a-dolf-in:

Gotta love club penguin😂

via / org 19 Apr    304659




yes-i-am-lucifer:

pmon3y69:

drdawg:

my friend Pete literally makes me cry with his snap stories

this is me, i am pete, love me 

we love you pete

via / org 17 Apr    296847




via / org 17 Apr    18917




hyyy-errr:

rxdicvl:

dichotomization:

On June 11th 1963, Thích Quảng Đức, a Vietnamese Buddhist monk, sat down in the middle of a busy intersection in Saigon, covered himself in gasoline and he then ignited a match, and set himself on fire. Đức burned to death in a matter of minutes, and he was immortalized in a famous photograph taken by a reporter who was in Vietnam in order to photograph the war. All those who saw this spectacle were taken by the fact that Duc did not make a sound while burning to death. Đức was protesting President Ngô Đình Diệm’s administration for oppressing the Buddhist religion.

holy shit. 

I was waiting for this to come up on my dash. You also can’t forget that his whole body burned, but his heart remained intact and did not burn.

via 16 Apr    409535




camerondatass:

mostlymagcon:

the-awesome-adventurer:

the-awesome-adventurer:

the-awesome-adventurer:

I think the snapchats of my math teacher are the only thing I’ll be remembered for and I’m okay with that

I got suspended, Thursday school, and moved to an entirely different classroom because of this post.

I JUST FOUND OUT THEY BANNED SNAPCHAT ON MY SCHOOLS SERVER BECAUSE OF THIS OMFG

You’re a legend.

THIS IS MY FAV POST OF ALL TIME

via / org 13 Apr    456360




ziggystardick:

Bestfri(end)
Boyfri(end)
Girlfri(end)
B(∞)ty

via / org 13 Apr    160605




“As a species, humans manifest a quality called neoteny, the retention of juvenile characteristics into adulthood. Neoteny has physical ramifications—scarce body hair and a flat face are two examples—but it also has neurological ones. Namely, we have an extraordinary capacity to continue learning throughout life. If neoteny helps to explain our ability to learn, researchers are now figuring out what drives us to take advantage of it. In 2008, a group of scientists set up a novel fMRI study. When a sub­ject’s curiosity was piqued by a question (“What is the only country in the world that has a bill of rights for cows?” for instance), certain regions of the brain lit up. Those areas, known collectively as the basal ganglia, correspond to the brain’s reward centers—the same ones that govern our desire for sex or chocolate or total domination in Call of Duty 4. When people say they have an itch to figure something out, they’re not speaking metaphorically. They’re looking to get high on information. Curiosity, then, is not some romantic quality. It is an adaptive response. Humans may not be the fastest or strongest creatures, but through the blind luck of evolution, we developed the desire and capacity to continually update our understanding of the world. And that has allowed us to master it—or get darn close. Call it the biological basis for being a nerd.”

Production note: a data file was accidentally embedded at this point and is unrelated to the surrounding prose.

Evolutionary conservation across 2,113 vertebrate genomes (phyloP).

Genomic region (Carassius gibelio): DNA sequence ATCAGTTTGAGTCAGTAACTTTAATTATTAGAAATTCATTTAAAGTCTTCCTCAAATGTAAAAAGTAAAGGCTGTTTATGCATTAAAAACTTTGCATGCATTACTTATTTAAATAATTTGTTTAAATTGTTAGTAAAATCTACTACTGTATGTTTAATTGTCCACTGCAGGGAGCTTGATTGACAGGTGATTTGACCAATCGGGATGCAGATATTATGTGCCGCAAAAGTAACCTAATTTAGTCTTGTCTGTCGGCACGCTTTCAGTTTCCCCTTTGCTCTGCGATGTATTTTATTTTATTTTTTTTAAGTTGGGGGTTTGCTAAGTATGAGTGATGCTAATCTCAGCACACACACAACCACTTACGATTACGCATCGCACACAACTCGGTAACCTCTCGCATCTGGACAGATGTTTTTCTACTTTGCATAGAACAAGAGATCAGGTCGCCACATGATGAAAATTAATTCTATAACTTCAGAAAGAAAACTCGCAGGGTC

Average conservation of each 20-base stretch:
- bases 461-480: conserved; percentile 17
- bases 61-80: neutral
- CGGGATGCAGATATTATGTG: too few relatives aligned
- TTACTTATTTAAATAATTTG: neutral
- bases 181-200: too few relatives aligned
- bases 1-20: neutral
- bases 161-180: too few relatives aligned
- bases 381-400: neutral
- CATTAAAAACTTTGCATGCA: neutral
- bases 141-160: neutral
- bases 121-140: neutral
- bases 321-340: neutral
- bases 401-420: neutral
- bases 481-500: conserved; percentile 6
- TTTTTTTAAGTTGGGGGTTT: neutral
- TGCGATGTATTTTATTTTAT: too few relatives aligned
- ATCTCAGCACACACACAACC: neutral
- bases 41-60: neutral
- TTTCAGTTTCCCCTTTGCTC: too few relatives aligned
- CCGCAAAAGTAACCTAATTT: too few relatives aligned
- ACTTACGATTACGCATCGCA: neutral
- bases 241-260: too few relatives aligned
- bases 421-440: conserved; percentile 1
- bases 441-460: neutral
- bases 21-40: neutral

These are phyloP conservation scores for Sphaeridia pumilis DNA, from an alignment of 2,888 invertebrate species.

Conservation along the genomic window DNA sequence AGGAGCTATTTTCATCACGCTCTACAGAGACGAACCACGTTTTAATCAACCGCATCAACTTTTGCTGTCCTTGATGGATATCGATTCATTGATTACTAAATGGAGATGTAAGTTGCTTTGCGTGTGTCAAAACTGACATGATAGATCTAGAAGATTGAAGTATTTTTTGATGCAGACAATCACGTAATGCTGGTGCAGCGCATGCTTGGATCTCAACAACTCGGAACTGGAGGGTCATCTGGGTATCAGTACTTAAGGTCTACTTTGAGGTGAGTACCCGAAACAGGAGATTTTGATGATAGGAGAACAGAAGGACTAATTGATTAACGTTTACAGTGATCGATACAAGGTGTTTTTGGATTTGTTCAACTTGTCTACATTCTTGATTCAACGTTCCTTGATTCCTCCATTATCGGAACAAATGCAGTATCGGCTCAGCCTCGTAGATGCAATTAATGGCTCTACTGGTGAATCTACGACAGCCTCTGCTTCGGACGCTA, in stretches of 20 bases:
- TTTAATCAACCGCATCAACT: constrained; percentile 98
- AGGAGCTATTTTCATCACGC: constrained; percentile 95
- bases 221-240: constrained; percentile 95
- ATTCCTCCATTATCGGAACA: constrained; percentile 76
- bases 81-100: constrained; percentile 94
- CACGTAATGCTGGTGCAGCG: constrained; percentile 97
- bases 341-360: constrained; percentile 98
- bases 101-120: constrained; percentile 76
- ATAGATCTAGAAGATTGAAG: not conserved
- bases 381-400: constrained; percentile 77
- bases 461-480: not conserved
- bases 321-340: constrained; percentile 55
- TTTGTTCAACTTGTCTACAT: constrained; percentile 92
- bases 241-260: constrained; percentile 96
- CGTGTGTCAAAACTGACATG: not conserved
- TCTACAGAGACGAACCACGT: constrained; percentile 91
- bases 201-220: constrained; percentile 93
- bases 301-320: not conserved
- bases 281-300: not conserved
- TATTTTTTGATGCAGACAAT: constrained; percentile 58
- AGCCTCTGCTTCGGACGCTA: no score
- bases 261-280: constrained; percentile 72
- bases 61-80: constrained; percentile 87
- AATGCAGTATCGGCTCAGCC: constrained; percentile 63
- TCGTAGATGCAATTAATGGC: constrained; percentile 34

via / org 11 Apr    563




sexhaver:

rasputin:

Portuguese designer Susana Soares has developed a device for detecting cancer and other serious diseases using trained bees. The bees are placed in a glass chamber into which the patient exhales; the bees fly into a smaller secondary chamber if they detect cancer. 

Scientists have found that honey bees - Apis mellifera - have an extraordinary sense of smell that is more acute than that of a sniffer dog and can detect airborne molecules in the parts-per-trillion range. 

Bees can be trained to detect specific chemical odours, including the biomarkers associated with diseases such as tuberculosis, lung, skin and pancreatic cancer.

breathe into the BEE ORB to reveal your fate

via / org 09 Apr    322172




thecompanionsdoctor:

My week is basically:

via / org 08 Apr    364315




plaid-monkey:

You garden is quite lovely. It would be a shame if something were to… happen to it…

via 08 Apr    357670